(I’m cheating today. This post also appears on my baseball blog, Where Have You Gone, Johnny Grubb?)
It’s the nature of the big baseball trade that the first reaction is shock. Sometimes how you find out about it adds to that aura.
There I was, sitting in a restaurant, having a nice early dinner out — giving my wife the night off from cooking during our daughter’s band camp week, at which Sharon has been volunteering every day at the high school. Hanging from the ceiling was a television — its volume down but the closed captions running along the bottom of the screen. Channel 7’s guy was on — I don’t know anyone’s names anymore — and there were the words “Pudge heads for New York” scrolling as the talking head spoke. Not knowing what that meant, it became clear moments later, when Pudge Rodriguez’s photo was superimposed on the screen, over the talking head’s shoulder. And the words “Pudge traded!” was its caption.
My jaw literally dropped — so much so that my family asked me what on Earth I was reacting about.
It’s also the nature of the big baseball trade that, once the shock dissipates, and once you start thinking rationally, most “shocking” trades aren’t all that shocking. In fact, some of them make some pretty damn good sense.
It was revealed yesterday, in the wake of Rodriguez’s trade to the New York Yankees for reliever Kyle “I Used To Be a Tiger” Farnsworth, that no one in the Tigers’ inner sanctum is shocked that Pudge is gone. If only because the team committed, a “couple weeks ago”, according to manager Jim Leyland, to the notion that Rodriguez would not be a Tiger in 2009. Pudge’s multi-year deal is in its last year, and the cost to bring him back would likely have been quite high, even as he approaches his 37th birthday.
Going further, GM Dave Dombrowski said that Brandon Inge has been tabbed as the new everyday catcher, starting immediately, and extending into next season, at least. That decision, also, was made quite some time ago. So, no shock in the executive offices when the team was able to consummate a deal for Pudge.
So the more I thought about it, the more I can understand the Tigers’ perspective. The bullpen is in dire need of help. Farnsworth provides that. Leyland said it best.
“No disrespect to Brandon or Pudge, but whether we make the playoffs isn’t going to be decided by who the catcher is,” he told FSN Detroit before yesterday’s game. “Pitching will decide that,” he added.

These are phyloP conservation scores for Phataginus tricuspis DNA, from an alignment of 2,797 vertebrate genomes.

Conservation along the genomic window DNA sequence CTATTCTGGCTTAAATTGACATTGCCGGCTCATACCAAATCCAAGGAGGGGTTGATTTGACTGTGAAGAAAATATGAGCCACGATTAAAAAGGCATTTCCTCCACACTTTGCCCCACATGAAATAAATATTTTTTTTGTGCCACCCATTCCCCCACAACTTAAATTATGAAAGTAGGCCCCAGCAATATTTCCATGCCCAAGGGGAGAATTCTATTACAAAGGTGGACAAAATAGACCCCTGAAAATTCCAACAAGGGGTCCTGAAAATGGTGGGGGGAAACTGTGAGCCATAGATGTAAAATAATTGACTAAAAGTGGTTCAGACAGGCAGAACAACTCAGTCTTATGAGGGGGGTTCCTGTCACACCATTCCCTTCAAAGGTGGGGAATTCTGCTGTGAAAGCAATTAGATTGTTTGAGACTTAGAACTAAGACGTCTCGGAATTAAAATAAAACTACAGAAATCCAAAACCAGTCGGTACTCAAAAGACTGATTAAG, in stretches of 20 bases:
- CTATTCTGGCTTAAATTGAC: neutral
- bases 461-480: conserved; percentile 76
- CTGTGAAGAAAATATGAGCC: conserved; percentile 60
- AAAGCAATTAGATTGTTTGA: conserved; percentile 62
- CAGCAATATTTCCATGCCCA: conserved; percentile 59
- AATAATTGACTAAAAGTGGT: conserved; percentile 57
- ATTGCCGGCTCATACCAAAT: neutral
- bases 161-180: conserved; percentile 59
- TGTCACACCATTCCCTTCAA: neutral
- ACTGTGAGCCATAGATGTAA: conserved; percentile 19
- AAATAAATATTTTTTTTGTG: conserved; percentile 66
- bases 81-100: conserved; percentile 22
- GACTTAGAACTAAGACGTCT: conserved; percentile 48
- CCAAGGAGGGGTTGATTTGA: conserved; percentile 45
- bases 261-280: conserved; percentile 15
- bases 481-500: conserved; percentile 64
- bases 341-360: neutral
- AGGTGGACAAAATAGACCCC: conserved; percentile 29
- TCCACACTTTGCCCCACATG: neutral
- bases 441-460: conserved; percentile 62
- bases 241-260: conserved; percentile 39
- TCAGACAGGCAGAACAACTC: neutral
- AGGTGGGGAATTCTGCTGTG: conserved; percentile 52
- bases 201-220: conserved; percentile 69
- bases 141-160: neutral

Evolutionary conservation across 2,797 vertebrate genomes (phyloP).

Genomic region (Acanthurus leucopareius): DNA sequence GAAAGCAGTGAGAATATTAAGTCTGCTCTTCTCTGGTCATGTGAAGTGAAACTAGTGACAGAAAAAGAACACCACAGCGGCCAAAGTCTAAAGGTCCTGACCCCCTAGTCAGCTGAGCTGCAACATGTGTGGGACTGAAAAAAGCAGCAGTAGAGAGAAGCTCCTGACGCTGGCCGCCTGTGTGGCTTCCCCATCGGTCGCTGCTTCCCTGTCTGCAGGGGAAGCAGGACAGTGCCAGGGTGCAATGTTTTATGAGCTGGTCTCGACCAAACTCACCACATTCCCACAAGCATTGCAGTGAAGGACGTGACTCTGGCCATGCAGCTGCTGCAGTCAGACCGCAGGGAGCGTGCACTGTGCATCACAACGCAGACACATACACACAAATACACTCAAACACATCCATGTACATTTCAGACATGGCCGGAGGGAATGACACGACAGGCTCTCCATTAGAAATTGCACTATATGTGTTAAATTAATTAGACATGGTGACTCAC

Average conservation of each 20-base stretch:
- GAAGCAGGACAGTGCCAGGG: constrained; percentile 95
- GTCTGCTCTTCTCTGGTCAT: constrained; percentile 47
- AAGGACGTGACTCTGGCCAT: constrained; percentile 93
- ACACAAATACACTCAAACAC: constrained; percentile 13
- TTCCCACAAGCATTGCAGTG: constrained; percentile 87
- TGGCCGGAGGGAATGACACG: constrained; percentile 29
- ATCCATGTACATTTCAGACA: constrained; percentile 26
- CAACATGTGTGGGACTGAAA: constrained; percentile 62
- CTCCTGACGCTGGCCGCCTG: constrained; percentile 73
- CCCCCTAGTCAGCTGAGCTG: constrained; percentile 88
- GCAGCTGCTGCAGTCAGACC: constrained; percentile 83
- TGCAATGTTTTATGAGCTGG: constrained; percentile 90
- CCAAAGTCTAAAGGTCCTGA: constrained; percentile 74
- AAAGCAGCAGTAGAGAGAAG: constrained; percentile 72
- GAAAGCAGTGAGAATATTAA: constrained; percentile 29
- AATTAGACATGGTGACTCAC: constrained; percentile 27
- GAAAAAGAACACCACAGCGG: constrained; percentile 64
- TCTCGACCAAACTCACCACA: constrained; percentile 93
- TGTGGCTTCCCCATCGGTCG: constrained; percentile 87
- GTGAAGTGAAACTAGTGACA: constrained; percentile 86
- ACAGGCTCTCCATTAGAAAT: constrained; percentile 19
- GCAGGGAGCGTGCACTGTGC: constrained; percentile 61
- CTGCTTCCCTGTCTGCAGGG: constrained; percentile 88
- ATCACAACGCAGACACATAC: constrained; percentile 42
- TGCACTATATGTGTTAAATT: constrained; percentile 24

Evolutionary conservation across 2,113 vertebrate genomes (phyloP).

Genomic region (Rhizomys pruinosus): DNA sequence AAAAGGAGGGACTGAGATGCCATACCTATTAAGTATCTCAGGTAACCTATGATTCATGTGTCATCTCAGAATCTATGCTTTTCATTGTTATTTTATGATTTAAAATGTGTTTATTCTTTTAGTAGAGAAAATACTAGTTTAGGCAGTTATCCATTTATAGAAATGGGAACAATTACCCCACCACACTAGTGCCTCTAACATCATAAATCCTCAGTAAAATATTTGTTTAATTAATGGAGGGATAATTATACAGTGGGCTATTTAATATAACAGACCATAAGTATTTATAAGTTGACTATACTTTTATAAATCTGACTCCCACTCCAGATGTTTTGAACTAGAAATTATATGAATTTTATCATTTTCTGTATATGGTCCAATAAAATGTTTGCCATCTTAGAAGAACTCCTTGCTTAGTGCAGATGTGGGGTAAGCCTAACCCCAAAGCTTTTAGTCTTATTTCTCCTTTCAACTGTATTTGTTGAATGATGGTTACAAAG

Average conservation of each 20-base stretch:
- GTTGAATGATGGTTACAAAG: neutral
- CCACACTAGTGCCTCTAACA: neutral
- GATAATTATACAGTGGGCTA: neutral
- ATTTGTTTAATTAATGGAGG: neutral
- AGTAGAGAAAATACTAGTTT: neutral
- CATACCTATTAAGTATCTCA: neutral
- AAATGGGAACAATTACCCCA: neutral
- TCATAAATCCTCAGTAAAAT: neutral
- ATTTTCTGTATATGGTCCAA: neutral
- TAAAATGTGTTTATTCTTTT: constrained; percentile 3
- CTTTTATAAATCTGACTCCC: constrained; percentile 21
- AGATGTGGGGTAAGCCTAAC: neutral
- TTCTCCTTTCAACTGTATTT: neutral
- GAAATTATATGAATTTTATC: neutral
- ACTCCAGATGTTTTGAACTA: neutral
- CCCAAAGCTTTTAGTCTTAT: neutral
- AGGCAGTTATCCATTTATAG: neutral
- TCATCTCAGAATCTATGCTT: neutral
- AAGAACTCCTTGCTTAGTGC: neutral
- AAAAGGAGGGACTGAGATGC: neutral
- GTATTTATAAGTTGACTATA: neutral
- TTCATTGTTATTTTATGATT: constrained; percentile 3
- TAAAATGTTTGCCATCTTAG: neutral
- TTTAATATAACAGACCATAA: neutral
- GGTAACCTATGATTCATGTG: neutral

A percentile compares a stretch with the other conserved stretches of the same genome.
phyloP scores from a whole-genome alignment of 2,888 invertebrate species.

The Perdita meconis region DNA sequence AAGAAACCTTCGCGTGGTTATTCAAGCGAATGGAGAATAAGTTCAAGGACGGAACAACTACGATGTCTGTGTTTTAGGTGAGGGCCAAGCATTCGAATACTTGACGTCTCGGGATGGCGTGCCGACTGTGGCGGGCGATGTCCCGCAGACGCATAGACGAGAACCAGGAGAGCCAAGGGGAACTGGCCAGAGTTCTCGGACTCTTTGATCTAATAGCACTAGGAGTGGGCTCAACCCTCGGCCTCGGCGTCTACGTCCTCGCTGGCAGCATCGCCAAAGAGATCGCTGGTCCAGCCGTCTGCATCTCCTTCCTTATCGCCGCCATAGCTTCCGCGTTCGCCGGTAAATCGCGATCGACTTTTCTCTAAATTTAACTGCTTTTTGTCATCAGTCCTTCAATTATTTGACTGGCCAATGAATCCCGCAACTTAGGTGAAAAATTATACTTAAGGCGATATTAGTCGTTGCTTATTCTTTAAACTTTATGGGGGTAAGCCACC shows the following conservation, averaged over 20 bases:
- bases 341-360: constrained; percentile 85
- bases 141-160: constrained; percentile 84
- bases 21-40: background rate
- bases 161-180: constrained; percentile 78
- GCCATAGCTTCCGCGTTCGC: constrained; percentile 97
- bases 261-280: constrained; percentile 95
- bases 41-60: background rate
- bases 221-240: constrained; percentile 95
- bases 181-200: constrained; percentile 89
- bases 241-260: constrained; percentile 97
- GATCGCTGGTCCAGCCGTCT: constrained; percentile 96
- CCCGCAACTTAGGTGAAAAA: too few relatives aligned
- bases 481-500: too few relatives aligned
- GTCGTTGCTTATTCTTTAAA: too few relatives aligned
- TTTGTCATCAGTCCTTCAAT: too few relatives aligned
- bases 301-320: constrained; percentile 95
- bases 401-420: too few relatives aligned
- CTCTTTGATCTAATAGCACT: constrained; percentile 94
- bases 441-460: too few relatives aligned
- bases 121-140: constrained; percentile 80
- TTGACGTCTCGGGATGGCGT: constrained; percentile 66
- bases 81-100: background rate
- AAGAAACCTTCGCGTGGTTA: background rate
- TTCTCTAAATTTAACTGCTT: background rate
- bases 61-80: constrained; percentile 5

That much was once again placed into an evidence bag last night.
Closer-for-now Fernando Rodney got all Todd Jones-ish and surrendered a game-tying home run in the bottom of the 9th to Kelly “Babe Ruth” Shoppach, who had himself one of those nights that his children’s children will be hearing about, ad nauseam: five hits, all for extra bases, including two home runs. And another late-inning lead, one that the Tigers worked so hard to grab, had vanished in an instant. As if Leyland (and we) needed another case study as to why bullpen reinforcements are so badly required.
If the price to nab at least some of that help comes at the cost of an expensive catcher on the back end of his career and in the last year of his fat contract, then maybe we can all live with that. Pudge Rodriguez was a good Tiger, better than I thought, to be honest. I had some serious reservations in 2005, starting when he showed up to spring training much slimmer and in a nasty mood. He wore a sour puss most of the season, and was widely regarded as being no big fan of manager Alan Trammell. But after Leyland arrived, Rodriguez seemed happier, and he was as big a reason as any why the Tigers made it all the way to the World Series.
Oh, and a word about his coming to Detroit in 2004. Yes, it was a great thing for the franchise, coming on the heels of that 119-loss season. But think back. Despite winning the World Series with Florida in 2003, Rodriguez was 31 and with recent history of back trouble. He didn’t have all that many suitors lining up for his services. The Cubs were mentioned. The Marlins showed lukewarm interest. The Orioles came up in discussion. But no team was remotely as desperate — or as willing to overpay — as the Tigers were. They needed Rodriguez, for sure, but he didn’t have too many other options, either. Not trying to splatter on him, just wanting to set the record straight — because you’ll be reading constantly about how Rodriguez rode into Detroit like a knight in shining armor. You won’t read as much, me thinks, about how few teams needed such a knight — at the cost the Tigers were willing to pay.
But that’s not taking anything away from Rodriguez’s time in Detroit. It was properly mentioned that not once did he spend any time on the DL during his 4+ seasons here. For a 30+ catcher with a supposed bad back, that’s something. And he pretty much maintained a .300 BA and played above average defense. There aren’t too many everyday catchers who can do both those things.
This was, at first glance, a shocking deal. Not so much, once you think about it. Pudge will be missed, but as Leyland said — the catcher isn’t going to determine whether the Tigers make the playoffs. Those throwing to the catcher will determine that.